However, some lower-level protein treatments do in fact come in the form of deep-conditioning treatments, leave-ins, and post-wash reconstructors. Petrillo adds that while the smoothing results may be the same between products, the chemistry of each can differ drastically between treatments — so ease into it if your first time trying one. Parks concurs, too much protein is a major no-no. “Protein treatments can easily be overdone,” she says. “Too much protein can cause the hair to become brittle and weak. I recommend clients start out these treatments by doing it once a month and seeing how the scalp and hair react.” 

Wright says the frequency can increase depending on the potency of the at-home treatment you’re using. “If it’s a low-level protein treatment and your hair is in recovery mode, I suggest once every two weeks,” she says. However, she’s emphatic about ensuring that the product used must have only a small amount of protein. 

For those with a healthy and hydrated head of hair, you’re in luck. According to Gaunitz, non-damaged hair should only use up to three protein treatments a year to minimize any unnecessary impacts on the scalp, which can lead to excessive inflammation, irritation, or ultimately hair loss.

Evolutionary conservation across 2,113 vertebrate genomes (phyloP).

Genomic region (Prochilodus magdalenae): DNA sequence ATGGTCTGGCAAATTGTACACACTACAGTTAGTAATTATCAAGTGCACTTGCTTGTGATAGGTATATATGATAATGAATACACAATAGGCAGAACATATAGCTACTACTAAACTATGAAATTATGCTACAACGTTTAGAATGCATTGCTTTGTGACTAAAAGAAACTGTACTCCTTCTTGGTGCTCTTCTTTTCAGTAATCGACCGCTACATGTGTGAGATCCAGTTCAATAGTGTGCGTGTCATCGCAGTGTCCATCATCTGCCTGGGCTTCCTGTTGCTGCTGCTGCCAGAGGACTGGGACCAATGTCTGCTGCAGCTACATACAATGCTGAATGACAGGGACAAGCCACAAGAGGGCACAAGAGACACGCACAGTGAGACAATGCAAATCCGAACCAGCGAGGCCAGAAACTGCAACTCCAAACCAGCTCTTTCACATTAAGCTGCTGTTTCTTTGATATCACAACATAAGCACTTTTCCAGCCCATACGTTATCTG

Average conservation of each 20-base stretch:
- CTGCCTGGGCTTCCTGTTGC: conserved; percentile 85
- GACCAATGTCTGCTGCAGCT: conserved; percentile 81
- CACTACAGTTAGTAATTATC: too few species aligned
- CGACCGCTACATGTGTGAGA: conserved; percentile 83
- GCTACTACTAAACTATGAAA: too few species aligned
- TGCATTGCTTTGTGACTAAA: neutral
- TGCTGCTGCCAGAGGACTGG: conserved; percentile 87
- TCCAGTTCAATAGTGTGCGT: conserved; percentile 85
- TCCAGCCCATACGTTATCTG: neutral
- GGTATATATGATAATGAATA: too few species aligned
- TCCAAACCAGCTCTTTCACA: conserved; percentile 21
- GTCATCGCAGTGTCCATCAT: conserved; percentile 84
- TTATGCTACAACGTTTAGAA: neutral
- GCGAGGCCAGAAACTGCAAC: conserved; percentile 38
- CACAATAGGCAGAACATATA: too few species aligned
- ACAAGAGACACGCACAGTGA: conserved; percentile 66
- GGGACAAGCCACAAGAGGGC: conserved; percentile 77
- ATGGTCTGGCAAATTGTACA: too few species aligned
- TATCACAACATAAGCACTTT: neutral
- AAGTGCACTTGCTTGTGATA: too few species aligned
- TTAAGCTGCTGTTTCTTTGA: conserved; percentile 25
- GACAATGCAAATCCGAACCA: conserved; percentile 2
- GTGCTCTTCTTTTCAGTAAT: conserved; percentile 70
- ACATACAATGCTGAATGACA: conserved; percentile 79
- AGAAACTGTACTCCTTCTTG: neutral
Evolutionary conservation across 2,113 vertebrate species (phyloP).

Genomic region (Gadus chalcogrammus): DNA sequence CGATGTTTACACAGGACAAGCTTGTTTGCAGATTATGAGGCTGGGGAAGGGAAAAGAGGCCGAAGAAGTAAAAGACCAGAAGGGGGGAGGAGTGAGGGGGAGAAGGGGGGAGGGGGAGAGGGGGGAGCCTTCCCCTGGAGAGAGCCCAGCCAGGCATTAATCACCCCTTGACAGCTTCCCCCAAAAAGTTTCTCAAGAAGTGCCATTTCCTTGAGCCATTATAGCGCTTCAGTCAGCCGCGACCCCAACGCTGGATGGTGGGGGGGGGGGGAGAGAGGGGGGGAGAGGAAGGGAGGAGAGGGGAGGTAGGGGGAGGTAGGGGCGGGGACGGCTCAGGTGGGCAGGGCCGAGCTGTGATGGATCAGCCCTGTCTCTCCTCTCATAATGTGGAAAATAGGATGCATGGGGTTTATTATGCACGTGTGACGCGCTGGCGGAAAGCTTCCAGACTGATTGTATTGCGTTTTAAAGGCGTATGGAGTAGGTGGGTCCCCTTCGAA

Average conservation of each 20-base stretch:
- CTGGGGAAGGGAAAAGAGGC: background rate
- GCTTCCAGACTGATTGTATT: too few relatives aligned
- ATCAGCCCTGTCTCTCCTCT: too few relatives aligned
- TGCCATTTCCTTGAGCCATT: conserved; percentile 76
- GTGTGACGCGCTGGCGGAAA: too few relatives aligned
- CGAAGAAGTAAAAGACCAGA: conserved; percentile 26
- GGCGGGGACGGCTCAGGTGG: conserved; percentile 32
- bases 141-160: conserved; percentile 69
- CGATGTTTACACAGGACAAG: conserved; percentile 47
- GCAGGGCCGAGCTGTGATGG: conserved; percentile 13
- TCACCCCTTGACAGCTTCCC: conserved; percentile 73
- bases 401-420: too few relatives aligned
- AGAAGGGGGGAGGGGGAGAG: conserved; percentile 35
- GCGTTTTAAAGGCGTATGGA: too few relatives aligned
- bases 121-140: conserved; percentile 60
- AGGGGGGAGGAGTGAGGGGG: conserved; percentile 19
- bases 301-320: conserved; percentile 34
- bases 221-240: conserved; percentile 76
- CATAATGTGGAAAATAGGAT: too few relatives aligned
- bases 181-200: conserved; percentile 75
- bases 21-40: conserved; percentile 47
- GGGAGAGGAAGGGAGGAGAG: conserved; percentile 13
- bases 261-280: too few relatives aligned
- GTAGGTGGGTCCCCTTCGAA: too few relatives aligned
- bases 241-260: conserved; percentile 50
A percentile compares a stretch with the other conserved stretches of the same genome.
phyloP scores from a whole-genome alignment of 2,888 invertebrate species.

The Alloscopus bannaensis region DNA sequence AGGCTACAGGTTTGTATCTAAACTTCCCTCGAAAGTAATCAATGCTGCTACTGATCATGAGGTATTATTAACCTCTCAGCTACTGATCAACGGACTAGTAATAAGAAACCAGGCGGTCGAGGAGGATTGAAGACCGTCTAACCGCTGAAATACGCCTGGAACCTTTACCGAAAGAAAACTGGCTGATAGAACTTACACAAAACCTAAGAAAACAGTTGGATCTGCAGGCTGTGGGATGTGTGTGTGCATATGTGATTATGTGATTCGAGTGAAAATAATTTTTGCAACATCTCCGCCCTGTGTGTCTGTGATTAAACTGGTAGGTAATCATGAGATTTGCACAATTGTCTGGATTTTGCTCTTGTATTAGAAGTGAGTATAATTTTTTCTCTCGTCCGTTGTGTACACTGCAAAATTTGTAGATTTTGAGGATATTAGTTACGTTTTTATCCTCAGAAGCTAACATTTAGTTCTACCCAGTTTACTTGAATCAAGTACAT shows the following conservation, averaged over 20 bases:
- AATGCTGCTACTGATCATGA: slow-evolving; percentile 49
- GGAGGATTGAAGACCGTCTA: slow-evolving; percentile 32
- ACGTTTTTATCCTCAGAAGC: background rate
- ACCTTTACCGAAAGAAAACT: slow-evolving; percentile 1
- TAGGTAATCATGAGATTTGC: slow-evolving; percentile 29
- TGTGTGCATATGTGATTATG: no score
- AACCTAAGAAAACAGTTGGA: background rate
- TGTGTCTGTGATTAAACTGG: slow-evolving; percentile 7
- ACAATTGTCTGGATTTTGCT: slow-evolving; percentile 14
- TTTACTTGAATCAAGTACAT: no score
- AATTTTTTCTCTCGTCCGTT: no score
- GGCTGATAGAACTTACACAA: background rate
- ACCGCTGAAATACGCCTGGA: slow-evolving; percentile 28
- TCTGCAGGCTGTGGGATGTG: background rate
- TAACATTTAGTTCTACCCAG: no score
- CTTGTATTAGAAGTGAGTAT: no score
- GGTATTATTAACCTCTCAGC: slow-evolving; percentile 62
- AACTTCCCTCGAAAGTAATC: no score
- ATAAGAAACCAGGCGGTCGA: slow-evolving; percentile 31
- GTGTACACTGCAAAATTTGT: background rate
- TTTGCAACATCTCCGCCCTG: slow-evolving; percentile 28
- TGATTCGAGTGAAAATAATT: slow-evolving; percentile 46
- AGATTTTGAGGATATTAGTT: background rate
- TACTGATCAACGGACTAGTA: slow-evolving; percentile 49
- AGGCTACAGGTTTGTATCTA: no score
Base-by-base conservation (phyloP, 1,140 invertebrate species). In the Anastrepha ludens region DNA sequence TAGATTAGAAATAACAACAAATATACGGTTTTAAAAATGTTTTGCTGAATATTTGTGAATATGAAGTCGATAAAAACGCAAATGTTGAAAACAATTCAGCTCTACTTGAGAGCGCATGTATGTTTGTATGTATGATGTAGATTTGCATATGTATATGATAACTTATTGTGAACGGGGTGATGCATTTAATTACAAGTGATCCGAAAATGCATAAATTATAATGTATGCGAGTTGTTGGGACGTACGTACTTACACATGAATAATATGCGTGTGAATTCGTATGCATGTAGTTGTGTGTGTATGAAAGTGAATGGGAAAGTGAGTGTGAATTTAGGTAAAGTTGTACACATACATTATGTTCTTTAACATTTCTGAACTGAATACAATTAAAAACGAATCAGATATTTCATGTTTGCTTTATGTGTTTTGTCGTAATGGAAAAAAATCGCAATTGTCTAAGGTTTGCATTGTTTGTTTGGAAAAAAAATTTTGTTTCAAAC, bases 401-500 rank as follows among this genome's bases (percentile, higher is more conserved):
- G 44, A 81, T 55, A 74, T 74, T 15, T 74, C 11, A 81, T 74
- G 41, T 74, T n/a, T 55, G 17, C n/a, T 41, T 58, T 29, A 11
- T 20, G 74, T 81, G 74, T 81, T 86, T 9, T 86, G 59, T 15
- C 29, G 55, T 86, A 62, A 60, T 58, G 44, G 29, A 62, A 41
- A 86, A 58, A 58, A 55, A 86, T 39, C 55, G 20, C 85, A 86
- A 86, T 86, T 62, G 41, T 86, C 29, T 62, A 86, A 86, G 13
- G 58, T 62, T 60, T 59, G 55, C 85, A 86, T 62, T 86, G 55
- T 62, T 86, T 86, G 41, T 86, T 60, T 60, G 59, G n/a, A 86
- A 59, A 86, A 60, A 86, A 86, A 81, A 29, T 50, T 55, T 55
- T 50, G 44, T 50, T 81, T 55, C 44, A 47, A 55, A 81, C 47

If you’re ready to give at-home protein treatments a try, a specific regimen must be followed. “You want to shampoo well first,” Wright says. “Then, apply the protein treatment and place your hair under a plastic cap so it can truly penetrate the hair follicle.” And if you have one at your disposal, Wright suggests sitting under a heated dryer for about 30 minutes to further reap the benefits. From there, you can rinse and condition as normal. However, don’t rush into styling the day of. Parks advises staying away from hot tools as a way for the hair shaft to truly absorb the formula without disruption.

Ahead, some of our favorite at-home protein treatments to take care of all different levels of hair damage.